- The potential benefits.
- The major types of expansion.
- The kinds of data agencies can use to identify likely opportunities for expansion.
How an expansion can improve your transit service.Beyond simply transporting more passengers, expanding a service brings many additional benefits:
- Improved quality of service through improved metrics like ETAs and seat availability rates. Good quality of service is an investment in long-term growth, as it keeps riders coming back to the service in turn driving efficiency
- Increased efficiency and lower cost per ride because fixed costs, marketing costs, and dispatching staff don’t need to scale proportionately and are spread out over greater ride volumes.
- Environmental and positive social impact measured by improved job access, fewer single occupancy vehicles, and reduced traffic congestion.
- Public recognition and economic opportunities from the state and federal government, which helps warrant funding. Transit authorities leading the service can gain recognition and be credited with the service’s success.
How to choose the right type of expansion.The number of cities launching microtransit services continues to grow by the year , and the pace is unlikely to slow given the new sources of funding made available by the Infrastructure Investment and Jobs Act . But as microtransit matures as a mode, services themselves are also growing as city and transit agency leaders turn to on-demand transit to solve more and more of their transit challenges. Expanding a service can take shape in several ways:
- Expanding existing zones to add new use cases — commuting to a new train station, accessing a new grocery store — and drive an increase in ridership.
Example1: Fill a transportation gap of sustainable, easy-to-use transit across Malta. Mapped in Remix.
- Adding new zones where existing transit coverage is low, or demographic information — like population density, or the rate of households living in poverty, or without a car — suggests microtransit could be a success.
Example2: Adding new service zones in Milwaukee, Wisconsin, to better fill transit gaps and connect riders to existing fixed line infrastructure. Mapped in Remix.
- Increasing vehicle hours or the size of the fleet at peak, or putting more vehicles on the road at all times, to improve quality of service and drive additional ridership.
Example 3: Analyzing the ridership trend in the original zone – planners usually consider adding vehicles or service hours if there is unfulfilled demand for seats or service hours.
- Expanding service hours earlier or later in the day to capture additional use cases, like third-shift workers or late-night leisure activities.
- Adding sub-services within the same zone, like commingling paratransit with an existing microtransit service, using shared fleets, shifts, or trips.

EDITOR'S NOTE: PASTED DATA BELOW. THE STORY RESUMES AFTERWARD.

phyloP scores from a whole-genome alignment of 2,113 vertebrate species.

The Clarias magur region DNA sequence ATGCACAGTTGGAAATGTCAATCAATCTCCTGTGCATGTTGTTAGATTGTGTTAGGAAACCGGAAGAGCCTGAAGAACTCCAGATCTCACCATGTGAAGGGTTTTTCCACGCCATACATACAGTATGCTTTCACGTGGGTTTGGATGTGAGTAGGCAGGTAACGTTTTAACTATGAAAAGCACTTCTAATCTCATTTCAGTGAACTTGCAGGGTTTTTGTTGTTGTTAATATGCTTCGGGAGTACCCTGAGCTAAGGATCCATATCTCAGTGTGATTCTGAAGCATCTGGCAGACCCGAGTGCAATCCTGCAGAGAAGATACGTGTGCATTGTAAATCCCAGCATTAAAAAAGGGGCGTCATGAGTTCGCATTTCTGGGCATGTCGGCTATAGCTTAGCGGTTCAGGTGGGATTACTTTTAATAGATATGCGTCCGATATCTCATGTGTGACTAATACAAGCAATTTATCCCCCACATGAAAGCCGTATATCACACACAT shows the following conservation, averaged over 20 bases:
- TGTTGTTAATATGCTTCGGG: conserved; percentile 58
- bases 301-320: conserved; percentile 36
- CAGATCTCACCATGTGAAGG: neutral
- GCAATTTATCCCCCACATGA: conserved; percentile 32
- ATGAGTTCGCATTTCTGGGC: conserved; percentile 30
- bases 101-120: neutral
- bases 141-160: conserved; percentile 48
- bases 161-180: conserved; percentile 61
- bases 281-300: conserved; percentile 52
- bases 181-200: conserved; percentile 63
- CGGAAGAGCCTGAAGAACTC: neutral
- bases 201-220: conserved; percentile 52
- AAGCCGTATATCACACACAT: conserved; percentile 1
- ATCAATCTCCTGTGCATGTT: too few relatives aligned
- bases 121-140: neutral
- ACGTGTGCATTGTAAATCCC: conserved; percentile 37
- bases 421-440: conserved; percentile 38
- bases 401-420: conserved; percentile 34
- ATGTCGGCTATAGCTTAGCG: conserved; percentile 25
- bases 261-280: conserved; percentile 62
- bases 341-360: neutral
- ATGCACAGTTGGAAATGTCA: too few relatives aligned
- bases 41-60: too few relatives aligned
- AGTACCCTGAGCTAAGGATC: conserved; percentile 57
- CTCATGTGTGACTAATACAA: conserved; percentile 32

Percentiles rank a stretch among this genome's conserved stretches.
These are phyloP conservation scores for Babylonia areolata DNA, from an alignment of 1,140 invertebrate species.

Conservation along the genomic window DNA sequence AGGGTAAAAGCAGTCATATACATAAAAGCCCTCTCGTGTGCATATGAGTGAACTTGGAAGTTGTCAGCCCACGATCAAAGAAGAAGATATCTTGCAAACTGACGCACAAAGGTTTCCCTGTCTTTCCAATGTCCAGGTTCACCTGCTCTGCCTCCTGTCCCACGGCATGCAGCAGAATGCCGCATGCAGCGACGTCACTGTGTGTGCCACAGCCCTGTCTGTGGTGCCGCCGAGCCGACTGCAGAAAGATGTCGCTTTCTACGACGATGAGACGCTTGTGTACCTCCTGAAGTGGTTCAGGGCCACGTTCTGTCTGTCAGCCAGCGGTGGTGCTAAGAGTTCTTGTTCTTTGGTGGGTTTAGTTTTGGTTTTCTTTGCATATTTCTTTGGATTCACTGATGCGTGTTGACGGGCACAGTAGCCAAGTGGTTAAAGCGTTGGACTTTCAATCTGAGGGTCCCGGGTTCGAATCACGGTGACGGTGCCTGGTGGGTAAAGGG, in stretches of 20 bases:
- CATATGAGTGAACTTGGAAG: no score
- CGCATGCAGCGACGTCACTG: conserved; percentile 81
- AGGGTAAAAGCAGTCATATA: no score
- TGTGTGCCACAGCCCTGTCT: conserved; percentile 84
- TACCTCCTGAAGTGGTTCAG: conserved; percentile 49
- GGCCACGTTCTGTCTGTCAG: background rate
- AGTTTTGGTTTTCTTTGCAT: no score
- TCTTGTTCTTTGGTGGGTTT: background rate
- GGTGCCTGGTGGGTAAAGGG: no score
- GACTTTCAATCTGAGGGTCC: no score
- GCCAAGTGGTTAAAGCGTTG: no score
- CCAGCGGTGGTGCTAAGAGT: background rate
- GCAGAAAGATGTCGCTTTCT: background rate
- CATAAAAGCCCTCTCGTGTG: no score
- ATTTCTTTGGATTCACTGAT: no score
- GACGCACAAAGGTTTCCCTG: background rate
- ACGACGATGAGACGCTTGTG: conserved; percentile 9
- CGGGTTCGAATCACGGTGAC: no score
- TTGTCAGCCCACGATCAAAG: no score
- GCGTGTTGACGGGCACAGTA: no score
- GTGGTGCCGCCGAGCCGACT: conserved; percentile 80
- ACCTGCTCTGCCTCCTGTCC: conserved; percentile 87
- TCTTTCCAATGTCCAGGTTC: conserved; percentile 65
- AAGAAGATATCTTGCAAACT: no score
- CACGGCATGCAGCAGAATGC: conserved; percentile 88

Example 4: Commingling shifts or trips requires a driver app that informs drivers whether an upcoming pickup is a paratransit or microtransit rider, and whether the rider has any special needs. (Product-Para-booking-1)
Using data to identify expansion opportunities.When thinking about where and how to expand, a data-driven planning approach — incorporating multiple layers of transit- and demographic-related information — can help agencies identify the right types of expansion that best support their networks. Consider the following factors before launching expansions: a) Demographics data for zone expansions. Understand where high-density, underserved populations — lower-income, car-free, low English proficiency — intersect with transit deserts in order to see where the expanded public transit services will have the greatest impact on access and equity. b) Existing transit conditions for zone expansions. Visualize how existing fixed lines and on-demand transit serve the community and identify gaps. Prioritize expanding service to transit deserts, where demand for public transportation is high but supply is low. c) Ridership patterns for zone expansions and hour expansions. i) Consider where riders are going, and where they want to go . When ridership growth is stagnant and survey feedback showed that riders would favor new areas — or if many app sign-ups and points of interest occur outside the service zones — transit providers may consider filling those needs. ii) Consider when riders travel, and if they’d prefer to travel earlier or later. If app sign-ups and sign-ins occur shortly before or after your service hours end, riders may welcome expanded service hours. d) Quality of service for fleet and hour expansions . Understand how current riders are experiencing the service: are they walking a long way to pickup points, or waiting a long time for rides? Agencies may consider expanding the fleet, increasing the overall vehicle hours, to improve service quality and drive additional demand. e) Zone and geography. Ensure that the new zone request can be fulfilled within budget, making the most use of current infrastructure resources in a cost-effective way. Consider road speeds and natural barriers, like bridges or highways, which can be used as indicators for the right zone shapes and sizes. By leveraging these data insights, cities can clearly identify where and what to expand, and even predict community impacts led by network optimization. We’ve compiled these stories into a series of articles featuring various expansion use cases, and the modern planning tools cities and transit agencies are using. Check this space soon as we’ll be adding more real-life examples on a regular basis!
- Lesson #1: Expand existing zones that connect riders to local transit hubs (Coming soon!)
- Lesson #2: Develop zones that led to strong ridership growth
- Lesson #3: Increase transit access for underserved communities through service expansion